|[Home] [Credit Search] [Category Browser] [Staff Roll Call]||The LINUX.COM Article Archive|
|Originally Published: Sunday, 10 September 2000||Author: Emmett Plant|
|Published to: daily_feature/Linux.com Feature Story||Page: 1/1 - [Std View]|
Sometimes the easiest solutions in the world are skipped because of a problem with the wetware - The human mind. Read on to find out how I managed to waste an entire day because of a simple error, with a startling revelation to boot.
Guess what? I suddenly realized I didn't have a Debian CD. How does that happen? I'm the Editor-in-Chief of Linux.com, and I don't have a CD? It's like Steve Jobs having to call Woz for a copy of MacOS 9. I poked around and I found a copy of Corel Linux that had been sent to me by the PR people at Corel. It was a beta, it didn't work, I called on my friend Chris, who informed me he had Debian proper on CD. Chris, crazy Linux zealot that he is, ran home from work to lend me the Debian CD's. I tried to install it and it had a weird issue where it couldn't recognize the CD-ROM that I was installing it from. Much sadness.
Tried Storm Linux next, which is another Debian variant. Same problem. Much sadness, indeed. I tried Red Hat, but I ended up with about a bazillion broken packages and decided to torch it. Something had gone wrong, but I didn't have the time or energy to track it down.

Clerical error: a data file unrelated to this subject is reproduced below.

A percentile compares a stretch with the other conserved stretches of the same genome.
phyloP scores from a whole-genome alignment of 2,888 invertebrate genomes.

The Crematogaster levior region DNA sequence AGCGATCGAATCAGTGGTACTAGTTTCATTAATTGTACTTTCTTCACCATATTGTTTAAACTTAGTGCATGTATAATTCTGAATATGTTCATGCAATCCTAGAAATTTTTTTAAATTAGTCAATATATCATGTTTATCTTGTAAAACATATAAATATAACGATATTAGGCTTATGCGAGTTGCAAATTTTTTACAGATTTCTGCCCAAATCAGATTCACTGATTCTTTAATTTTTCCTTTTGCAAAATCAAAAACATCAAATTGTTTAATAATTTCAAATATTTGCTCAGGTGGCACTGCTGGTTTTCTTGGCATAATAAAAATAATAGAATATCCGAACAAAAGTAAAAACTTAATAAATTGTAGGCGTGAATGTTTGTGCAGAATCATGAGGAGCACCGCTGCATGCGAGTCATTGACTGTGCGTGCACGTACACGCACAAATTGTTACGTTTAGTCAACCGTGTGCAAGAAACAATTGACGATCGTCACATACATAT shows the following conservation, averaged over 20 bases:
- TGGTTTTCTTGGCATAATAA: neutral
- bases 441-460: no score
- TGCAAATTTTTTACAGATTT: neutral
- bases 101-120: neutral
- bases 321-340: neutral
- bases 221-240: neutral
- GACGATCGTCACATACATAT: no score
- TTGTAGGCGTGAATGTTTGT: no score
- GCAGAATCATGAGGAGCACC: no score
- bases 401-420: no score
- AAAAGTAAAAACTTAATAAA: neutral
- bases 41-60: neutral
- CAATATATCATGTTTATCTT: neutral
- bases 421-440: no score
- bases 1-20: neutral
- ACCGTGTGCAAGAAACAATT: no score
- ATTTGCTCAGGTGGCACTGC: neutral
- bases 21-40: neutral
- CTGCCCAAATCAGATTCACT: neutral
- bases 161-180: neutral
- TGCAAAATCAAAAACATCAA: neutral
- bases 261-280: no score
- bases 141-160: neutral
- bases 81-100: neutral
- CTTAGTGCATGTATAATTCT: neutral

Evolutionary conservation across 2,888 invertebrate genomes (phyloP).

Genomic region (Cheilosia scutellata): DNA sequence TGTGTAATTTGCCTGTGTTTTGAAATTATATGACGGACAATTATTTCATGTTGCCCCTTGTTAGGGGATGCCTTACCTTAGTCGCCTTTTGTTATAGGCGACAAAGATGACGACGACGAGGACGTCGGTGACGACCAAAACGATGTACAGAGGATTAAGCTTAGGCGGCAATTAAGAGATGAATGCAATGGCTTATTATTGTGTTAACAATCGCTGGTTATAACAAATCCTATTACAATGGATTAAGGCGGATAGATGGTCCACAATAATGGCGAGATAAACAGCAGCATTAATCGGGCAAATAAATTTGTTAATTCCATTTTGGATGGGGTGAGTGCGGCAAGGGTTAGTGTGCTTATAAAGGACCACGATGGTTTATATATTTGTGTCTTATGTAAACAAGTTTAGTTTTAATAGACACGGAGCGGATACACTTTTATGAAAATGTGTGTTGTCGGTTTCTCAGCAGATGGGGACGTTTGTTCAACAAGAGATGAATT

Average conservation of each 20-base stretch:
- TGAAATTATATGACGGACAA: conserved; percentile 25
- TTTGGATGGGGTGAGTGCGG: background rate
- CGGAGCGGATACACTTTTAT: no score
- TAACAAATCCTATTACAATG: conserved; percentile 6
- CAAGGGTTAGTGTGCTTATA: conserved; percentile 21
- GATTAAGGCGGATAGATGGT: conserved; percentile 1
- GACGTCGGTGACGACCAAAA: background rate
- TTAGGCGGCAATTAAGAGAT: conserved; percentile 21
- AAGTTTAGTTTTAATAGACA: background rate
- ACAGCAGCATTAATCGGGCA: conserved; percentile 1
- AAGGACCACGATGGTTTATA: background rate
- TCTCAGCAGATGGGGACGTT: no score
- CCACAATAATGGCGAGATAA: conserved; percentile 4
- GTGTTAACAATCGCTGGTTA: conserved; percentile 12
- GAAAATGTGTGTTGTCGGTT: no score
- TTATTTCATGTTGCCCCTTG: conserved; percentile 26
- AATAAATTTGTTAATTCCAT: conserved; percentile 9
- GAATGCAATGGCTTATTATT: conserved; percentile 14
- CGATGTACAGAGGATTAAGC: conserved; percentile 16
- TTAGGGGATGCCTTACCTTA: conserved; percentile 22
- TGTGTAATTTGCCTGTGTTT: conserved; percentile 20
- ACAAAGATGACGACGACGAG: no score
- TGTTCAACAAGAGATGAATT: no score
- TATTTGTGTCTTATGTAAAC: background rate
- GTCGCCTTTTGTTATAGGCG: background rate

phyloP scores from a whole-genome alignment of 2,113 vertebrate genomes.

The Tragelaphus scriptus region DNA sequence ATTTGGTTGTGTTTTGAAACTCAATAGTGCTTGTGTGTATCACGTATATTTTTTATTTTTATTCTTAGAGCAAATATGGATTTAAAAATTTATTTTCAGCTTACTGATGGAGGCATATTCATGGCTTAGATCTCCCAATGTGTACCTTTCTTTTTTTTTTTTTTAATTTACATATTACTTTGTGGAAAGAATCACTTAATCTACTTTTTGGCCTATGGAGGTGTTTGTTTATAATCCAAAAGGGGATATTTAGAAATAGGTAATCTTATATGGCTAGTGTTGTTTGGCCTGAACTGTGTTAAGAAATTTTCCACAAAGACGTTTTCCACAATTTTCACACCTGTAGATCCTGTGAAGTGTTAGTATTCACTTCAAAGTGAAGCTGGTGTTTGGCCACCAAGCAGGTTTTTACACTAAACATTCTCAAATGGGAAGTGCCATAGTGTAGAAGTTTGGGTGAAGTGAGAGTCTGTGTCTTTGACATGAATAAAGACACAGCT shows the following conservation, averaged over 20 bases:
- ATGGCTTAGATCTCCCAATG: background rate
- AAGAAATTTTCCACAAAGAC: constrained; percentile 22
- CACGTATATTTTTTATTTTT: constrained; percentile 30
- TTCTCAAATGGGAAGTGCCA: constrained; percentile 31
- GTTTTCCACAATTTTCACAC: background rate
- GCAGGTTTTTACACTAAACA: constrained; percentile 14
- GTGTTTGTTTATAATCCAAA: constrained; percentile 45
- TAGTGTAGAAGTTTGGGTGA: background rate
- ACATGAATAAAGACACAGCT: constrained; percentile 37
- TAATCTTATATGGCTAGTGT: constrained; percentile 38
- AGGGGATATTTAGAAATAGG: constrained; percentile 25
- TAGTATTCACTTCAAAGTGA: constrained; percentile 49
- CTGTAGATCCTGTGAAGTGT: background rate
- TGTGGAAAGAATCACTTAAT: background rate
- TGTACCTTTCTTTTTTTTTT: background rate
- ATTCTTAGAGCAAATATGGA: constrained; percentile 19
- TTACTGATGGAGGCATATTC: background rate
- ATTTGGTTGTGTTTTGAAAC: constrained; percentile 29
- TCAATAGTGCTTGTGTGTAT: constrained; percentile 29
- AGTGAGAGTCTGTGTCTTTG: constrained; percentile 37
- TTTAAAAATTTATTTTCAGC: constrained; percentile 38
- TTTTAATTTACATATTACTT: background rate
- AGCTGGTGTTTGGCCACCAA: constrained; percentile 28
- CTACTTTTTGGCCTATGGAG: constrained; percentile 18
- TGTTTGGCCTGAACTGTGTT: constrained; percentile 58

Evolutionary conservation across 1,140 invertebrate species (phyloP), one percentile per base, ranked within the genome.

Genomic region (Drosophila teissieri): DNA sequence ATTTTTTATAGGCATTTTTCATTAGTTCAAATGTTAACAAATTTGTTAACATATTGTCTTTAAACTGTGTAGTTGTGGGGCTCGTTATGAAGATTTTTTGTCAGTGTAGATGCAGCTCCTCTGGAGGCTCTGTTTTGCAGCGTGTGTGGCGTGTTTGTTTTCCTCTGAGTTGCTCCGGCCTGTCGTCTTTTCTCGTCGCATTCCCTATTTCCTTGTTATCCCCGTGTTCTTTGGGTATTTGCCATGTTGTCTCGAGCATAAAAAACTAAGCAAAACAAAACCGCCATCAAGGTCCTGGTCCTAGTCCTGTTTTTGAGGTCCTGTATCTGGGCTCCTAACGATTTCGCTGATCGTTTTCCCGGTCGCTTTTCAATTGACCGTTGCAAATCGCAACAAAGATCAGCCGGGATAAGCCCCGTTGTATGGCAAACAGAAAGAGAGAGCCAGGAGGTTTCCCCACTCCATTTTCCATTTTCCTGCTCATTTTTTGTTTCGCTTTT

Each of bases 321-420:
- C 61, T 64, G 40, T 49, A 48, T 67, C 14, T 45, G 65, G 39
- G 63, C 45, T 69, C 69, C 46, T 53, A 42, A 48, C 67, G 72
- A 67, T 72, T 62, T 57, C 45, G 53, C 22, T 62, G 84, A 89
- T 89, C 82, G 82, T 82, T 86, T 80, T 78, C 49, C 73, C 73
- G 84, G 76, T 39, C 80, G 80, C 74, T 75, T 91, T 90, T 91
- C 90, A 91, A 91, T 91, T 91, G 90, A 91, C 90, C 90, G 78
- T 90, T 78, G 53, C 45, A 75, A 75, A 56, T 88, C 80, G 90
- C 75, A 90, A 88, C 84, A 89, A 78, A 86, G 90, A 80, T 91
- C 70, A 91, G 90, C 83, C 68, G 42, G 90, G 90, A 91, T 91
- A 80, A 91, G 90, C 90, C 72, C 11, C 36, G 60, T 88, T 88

I kept going, and I settled on Mandrake. Hooboy, is Mandrake easy to install. The thing is a breeze. You think Caldera's got an easy install? You're nuts. Try Mandrake. It went through, auto-recognized all my stuff, and worked beautifully. Except for one thing.
My network. It just wouldn't get on the network. I spent the next several hours working with my routing table, linuxconf, and several other different ways of setting up networking under Linux. I'm no slouch at this; I was a sysadmin before I was a writer. Playing with routes, trying everything in the world to get this thing to work.
I felt like a total fraud. I'd spent the last year of my life telling people that Linux was a great networking solution, and I couldn't get on my network. I've been writing about Linux for a long time, and for the first time, I started doubting myself. It was a bad scene. I had tried everything to the end of my technical expertise to no avail.
At that point, I had been trying to figure out the networking issues for about three hours. I was in the process of going to the back of my machine to open it up so I could take out the network card and beat it with a large hammer.
The cable wasn't plugged in.
I plugged it in.
Everything worked beautifully.
Moral of the story? Don't forget to plug your network card in. I failed the first test - Make sure everything's plugged in. It's several dfays later, and I still feel like a monkey. The only path to absolution is to share the tale with others. Hope you enjoyed it.